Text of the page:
Sometimes the second we hear words like loss and grief, our minds focus exclusively on death and dying. God’s Healing for Life’s Losses focuses on any type of loss—from the grand loss of death, to the daily casket experiences of the loss of a job, the loss of a dream, the loss of a relationship… So anyone struggling with any life loss would benefit from reading God’s Healing.
God’s Healing for Life’s Losses also equips spiritual friends, pastors, and counselors. When we’re helping hurting people, it can get messy and confusing. A few “handles,” a few “road markers” on the journey sure would help. That’s what God’s Healing for Life’s Losses offers. It provides a “map” without becoming a straight-jacket. It suggests eight “directional markers” that become something of a GPS—God’s Positioning System—for the grief and growth journey.
God’s Healing for Life’s Losses examines Scripture relationally and practically so that helpers grow in their ability to explore passages with hurting people—and do so in a natural, loving, caring, skillful way. Also, the two built-in discussion/application guides benefit small group leaders—providing an ideal forum and format for candid discussions about grief, emotions, hurt, hope, healing, God’s purposes, and much more.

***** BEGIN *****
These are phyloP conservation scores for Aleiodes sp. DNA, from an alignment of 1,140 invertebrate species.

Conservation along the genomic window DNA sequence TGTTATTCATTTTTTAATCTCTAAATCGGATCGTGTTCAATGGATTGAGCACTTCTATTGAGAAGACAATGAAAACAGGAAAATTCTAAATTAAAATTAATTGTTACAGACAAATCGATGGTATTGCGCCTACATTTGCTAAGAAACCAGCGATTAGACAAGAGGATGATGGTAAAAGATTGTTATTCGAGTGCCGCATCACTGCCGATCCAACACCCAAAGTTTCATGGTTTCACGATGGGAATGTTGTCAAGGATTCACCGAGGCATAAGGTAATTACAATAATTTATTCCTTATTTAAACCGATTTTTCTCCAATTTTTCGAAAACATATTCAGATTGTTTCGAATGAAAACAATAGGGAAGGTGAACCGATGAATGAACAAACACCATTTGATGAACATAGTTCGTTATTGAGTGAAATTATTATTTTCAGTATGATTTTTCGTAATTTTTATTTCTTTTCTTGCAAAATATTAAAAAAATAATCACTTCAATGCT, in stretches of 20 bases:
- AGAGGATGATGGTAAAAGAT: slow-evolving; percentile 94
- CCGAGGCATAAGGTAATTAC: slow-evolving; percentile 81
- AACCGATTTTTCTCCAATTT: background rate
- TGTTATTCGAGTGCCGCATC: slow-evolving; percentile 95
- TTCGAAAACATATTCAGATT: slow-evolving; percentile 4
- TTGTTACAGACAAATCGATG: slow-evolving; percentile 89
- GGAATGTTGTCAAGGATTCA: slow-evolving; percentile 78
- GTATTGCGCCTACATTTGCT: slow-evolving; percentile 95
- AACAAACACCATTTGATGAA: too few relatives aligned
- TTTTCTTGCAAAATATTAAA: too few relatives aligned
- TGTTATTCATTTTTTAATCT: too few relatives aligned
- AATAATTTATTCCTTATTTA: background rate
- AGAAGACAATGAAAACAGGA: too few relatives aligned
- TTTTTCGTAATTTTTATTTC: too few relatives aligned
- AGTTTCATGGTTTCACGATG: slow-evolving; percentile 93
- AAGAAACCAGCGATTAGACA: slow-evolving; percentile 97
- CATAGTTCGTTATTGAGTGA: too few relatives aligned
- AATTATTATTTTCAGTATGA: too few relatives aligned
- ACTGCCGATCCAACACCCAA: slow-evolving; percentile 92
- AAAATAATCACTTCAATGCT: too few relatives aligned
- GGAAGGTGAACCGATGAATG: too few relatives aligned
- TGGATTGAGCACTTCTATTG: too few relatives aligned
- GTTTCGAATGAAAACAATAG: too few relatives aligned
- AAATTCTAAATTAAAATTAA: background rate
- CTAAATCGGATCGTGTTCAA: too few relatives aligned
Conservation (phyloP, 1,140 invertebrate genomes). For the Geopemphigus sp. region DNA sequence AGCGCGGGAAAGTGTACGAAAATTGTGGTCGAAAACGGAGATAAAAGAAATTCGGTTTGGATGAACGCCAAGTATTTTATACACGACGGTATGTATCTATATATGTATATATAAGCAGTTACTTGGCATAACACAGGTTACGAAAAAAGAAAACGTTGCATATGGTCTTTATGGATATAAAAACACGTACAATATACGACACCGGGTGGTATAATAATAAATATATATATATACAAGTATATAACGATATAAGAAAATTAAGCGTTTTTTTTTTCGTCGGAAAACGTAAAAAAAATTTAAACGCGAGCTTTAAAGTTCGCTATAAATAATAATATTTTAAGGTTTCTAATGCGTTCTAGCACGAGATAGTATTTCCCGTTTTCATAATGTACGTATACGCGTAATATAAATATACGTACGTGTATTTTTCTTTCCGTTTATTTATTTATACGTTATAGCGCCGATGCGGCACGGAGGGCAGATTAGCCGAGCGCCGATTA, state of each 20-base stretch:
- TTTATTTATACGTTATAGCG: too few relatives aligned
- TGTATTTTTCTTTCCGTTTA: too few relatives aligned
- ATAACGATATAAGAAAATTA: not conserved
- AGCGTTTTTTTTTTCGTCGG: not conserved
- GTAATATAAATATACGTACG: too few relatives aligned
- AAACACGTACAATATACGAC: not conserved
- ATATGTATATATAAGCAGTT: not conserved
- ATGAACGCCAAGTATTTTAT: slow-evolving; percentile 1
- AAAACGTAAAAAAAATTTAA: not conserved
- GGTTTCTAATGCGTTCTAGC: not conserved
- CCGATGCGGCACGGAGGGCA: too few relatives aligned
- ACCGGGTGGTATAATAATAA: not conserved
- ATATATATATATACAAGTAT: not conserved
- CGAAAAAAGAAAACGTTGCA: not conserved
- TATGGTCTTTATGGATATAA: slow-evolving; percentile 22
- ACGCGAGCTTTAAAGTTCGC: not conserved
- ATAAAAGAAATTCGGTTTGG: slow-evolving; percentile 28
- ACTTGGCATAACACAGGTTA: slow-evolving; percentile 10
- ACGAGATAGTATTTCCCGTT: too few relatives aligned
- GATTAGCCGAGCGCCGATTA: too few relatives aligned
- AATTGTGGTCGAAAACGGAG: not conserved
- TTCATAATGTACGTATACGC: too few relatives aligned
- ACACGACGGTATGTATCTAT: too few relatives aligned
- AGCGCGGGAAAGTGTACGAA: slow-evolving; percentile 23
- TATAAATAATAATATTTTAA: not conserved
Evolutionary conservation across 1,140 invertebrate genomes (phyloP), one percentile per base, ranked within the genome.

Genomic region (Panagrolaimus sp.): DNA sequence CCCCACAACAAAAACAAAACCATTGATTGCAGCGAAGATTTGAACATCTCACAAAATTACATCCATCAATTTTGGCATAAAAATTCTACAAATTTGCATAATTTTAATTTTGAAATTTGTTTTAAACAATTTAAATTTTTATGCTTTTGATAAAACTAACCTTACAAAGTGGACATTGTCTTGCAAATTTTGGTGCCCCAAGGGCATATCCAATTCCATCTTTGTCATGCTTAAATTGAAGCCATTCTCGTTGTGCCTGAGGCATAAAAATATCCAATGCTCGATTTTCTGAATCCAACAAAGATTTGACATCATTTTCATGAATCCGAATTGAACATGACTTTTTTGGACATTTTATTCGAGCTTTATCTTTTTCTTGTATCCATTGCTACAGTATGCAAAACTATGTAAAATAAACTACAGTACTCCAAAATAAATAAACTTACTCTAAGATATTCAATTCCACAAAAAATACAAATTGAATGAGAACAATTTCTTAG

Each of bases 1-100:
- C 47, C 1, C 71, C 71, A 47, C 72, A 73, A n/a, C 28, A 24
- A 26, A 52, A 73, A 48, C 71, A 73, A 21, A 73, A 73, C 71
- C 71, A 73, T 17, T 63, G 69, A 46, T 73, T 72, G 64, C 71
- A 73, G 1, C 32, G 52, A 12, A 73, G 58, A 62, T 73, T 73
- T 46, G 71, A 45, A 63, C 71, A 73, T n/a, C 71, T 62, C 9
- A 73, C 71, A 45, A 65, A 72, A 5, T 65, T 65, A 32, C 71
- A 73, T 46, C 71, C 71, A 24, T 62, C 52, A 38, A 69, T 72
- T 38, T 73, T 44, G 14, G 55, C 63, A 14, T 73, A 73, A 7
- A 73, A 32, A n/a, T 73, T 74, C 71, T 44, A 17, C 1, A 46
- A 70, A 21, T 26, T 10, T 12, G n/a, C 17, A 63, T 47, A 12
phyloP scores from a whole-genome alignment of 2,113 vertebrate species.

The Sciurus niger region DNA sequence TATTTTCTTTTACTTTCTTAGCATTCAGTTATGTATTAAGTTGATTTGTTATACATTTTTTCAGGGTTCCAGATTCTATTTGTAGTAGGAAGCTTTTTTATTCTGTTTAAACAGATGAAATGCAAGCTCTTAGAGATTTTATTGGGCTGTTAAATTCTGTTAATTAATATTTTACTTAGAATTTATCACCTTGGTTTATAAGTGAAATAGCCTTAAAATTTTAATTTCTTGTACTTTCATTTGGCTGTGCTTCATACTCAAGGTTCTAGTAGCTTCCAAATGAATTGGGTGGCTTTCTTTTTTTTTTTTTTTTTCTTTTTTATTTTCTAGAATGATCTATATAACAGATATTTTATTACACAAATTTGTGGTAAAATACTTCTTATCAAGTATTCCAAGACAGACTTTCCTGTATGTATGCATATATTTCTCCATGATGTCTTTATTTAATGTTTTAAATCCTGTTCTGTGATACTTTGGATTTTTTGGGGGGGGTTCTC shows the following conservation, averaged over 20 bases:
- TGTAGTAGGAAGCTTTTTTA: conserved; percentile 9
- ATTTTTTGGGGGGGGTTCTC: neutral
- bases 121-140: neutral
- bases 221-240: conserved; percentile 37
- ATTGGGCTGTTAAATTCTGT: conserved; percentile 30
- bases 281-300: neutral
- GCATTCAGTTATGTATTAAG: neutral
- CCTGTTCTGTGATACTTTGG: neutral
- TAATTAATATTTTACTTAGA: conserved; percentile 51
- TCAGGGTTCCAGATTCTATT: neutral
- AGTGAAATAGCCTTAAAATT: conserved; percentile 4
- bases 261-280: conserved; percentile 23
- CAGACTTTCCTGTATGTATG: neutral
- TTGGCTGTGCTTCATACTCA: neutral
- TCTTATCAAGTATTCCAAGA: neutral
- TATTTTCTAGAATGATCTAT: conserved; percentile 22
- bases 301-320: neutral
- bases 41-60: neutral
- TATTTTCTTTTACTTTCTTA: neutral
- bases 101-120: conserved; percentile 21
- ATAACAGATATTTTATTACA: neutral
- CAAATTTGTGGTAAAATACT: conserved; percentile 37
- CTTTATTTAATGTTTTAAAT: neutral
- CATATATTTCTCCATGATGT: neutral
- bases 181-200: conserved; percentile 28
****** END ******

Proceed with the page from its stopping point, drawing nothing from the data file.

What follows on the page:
6. How will the grieving person benefit from reading God’s Healing for Life’s Losses?
I weave throughout each chapter three stories: my story of facing the death of my father, a ministry couple’s story of facing an unjust ministry termination, and biblical narratives of suffering people in the Scriptures. These combine to “normalize” the grief and growth process so readers understand that while their path is unique, it is not at all abnormal.